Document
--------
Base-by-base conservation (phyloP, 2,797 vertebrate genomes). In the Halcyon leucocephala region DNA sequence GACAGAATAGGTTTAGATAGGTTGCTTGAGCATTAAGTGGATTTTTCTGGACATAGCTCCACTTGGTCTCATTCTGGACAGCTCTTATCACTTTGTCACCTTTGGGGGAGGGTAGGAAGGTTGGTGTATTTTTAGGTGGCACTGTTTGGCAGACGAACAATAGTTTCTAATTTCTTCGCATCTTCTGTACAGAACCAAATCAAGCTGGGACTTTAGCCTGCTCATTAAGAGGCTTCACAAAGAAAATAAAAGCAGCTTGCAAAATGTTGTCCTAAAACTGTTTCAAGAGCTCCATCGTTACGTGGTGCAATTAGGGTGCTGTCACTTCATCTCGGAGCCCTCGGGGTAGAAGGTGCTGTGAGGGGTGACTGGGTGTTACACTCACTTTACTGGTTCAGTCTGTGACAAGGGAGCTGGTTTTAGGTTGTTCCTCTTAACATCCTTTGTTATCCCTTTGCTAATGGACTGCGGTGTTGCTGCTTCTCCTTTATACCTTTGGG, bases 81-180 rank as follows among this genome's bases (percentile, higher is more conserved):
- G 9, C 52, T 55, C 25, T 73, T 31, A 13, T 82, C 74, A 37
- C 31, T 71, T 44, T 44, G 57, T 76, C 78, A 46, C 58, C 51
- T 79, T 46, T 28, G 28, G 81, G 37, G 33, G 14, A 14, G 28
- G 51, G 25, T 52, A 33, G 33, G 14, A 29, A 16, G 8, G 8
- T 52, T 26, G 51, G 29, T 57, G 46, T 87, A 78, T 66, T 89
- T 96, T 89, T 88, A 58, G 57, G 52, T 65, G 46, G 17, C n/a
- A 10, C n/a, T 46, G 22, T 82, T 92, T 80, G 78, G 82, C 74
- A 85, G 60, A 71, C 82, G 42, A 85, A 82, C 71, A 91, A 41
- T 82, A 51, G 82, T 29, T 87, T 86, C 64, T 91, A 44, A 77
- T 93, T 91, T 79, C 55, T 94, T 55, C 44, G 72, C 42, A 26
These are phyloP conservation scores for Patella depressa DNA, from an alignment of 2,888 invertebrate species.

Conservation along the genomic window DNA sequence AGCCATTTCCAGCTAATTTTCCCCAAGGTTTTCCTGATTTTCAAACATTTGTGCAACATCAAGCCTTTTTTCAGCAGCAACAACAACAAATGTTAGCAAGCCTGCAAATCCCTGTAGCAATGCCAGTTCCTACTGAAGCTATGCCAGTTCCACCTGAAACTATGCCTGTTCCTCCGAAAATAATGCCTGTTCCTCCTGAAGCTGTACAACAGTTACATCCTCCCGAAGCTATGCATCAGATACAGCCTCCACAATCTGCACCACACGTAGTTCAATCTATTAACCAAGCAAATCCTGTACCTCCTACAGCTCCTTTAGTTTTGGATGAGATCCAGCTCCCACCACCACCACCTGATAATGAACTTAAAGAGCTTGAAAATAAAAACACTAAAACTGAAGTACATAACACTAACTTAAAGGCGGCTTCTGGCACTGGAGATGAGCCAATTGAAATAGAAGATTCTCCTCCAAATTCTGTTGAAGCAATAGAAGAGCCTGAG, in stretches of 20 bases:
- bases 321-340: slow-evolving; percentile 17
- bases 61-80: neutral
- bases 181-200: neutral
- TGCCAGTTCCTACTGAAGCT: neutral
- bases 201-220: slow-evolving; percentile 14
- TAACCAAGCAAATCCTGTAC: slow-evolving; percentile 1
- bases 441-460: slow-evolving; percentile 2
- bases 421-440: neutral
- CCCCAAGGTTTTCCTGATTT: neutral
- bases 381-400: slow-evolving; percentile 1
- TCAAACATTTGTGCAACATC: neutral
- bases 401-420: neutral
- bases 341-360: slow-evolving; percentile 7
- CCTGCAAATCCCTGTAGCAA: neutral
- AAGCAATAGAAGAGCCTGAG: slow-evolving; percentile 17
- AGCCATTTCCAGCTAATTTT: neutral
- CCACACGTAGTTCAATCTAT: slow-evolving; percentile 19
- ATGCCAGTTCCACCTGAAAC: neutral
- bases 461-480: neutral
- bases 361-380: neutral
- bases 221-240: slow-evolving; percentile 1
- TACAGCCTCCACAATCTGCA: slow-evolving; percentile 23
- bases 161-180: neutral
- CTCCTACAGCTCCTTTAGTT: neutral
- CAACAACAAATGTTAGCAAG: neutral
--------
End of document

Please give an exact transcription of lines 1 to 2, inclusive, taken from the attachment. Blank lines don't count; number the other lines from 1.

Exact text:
Base-by-base conservation (phyloP, 2,797 vertebrate genomes). In the Halcyon leucocephala region DNA sequence GACAGAATAGGTTTAGATAGGTTGCTTGAGCATTAAGTGGATTTTTCTGGACATAGCTCCACTTGGTCTCATTCTGGACAGCTCTTATCACTTTGTCACCTTTGGGGGAGGGTAGGAAGGTTGGTGTATTTTTAGGTGGCACTGTTTGGCAGACGAACAATAGTTTCTAATTTCTTCGCATCTTCTGTACAGAACCAAATCAAGCTGGGACTTTAGCCTGCTCATTAAGAGGCTTCACAAAGAAAATAAAAGCAGCTTGCAAAATGTTGTCCTAAAACTGTTTCAAGAGCTCCATCGTTACGTGGTGCAATTAGGGTGCTGTCACTTCATCTCGGAGCCCTCGGGGTAGAAGGTGCTGTGAGGGGTGACTGGGTGTTACACTCACTTTACTGGTTCAGTCTGTGACAAGGGAGCTGGTTTTAGGTTGTTCCTCTTAACATCCTTTGTTATCCCTTTGCTAATGGACTGCGGTGTTGCTGCTTCTCCTTTATACCTTTGGG, bases 81-180 rank as follows among this genome's bases (percentile, higher is more conserved):
- G 9, C 52, T 55, C 25, T 73, T 31, A 13, T 82, C 74, A 37